Monday, March 12th is Mitt Romney’s 60th birthday. On his birthday, there will be two events that are iconic of his campaign.
First, Hugh Hewitt, blogger, radio talk-show host, law school professor, and, now, author, will be releasing, A Mormon in the Whitehouse. Hewitt is clear in his praise. A Boston Globe blog offered excerpts:
"I have never met a more intellectually gifted, curious, good humored, broadly read, and energetic official than Mitt Romney," he writes in the introduction. Hewitt also concludes that "Mitt Romney is qualified to be president. Perhaps even over-qualified."
"Over-qualified" is high praise. However, Hewitt’s exuberance for Romney is matched perhaps only by Romney’s own view of himself. This weekend in West Virginia Romney said:
I’m exactly what the nation needs right now.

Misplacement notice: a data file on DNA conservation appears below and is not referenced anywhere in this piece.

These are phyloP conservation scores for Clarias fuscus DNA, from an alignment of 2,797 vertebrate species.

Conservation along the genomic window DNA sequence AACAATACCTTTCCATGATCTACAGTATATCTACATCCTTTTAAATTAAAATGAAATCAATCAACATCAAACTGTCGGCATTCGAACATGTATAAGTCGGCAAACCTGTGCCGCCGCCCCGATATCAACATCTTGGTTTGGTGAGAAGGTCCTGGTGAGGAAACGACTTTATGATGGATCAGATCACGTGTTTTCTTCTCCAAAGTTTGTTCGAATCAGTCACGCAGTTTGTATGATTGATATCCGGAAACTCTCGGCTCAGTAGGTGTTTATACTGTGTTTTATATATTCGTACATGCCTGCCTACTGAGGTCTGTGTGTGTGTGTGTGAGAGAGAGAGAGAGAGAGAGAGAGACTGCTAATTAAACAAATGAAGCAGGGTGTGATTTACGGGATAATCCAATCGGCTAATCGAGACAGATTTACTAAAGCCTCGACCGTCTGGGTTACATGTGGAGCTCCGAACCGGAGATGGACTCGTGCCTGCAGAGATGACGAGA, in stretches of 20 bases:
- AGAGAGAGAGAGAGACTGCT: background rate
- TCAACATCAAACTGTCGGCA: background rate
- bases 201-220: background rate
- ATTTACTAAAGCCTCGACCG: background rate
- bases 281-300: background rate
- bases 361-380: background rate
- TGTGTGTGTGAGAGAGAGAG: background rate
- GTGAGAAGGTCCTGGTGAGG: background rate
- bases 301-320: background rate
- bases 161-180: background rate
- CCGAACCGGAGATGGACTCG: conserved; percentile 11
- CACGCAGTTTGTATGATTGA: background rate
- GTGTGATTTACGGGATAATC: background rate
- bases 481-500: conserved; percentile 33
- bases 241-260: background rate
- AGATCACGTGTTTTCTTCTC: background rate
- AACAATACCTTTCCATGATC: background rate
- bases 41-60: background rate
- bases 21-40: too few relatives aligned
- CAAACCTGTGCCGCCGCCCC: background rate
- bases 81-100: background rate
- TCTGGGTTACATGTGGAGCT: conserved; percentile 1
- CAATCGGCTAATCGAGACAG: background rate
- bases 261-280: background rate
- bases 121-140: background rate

Some have said that Romney’s foreign policy might be light. However, Hewitt has noted that Romney has hit the books:
And Romney knows the war. He was worked to learn its complexities and the nature of our diverse enemies, constantly reading the sorts of books that must be absorbed.
All the praise aside, Hewitt’s real objective is to argue that Romney’s religious beliefs should not be held against him in his race for President. (that much I agree with)
Another view is offered by the Massachusetts Republicans for Truth, a group of MA Republican activists who are unhappy with Romney’s legacy in their state. Rather than think Romney "overqualified", they think that the record that he trumps around the country is a charade. One of the founders told the Boston Herald:
“He’s running for the highest office in the nation and voters need to know the entire record,” said Robichaud. “We can’t elect an unknown quantity to president of the United States.”
Robichaud also attacks Romney saying:
“It’s a matter of trust,” Robichaud said yesterday. “When somebody changes their position on so many different issues – taxes, minimum wage, abortion, gay marriage, gay rights – you’ve got to start to wonder, where are his core beliefs?”
“If you don’t have any core beliefs, you shouldn’t be president of the United States,” she said.
These two perspectives are the contrasting narratives on Mitt Romney, his campaign, and his record. Only time will tell which the public eventually accepts.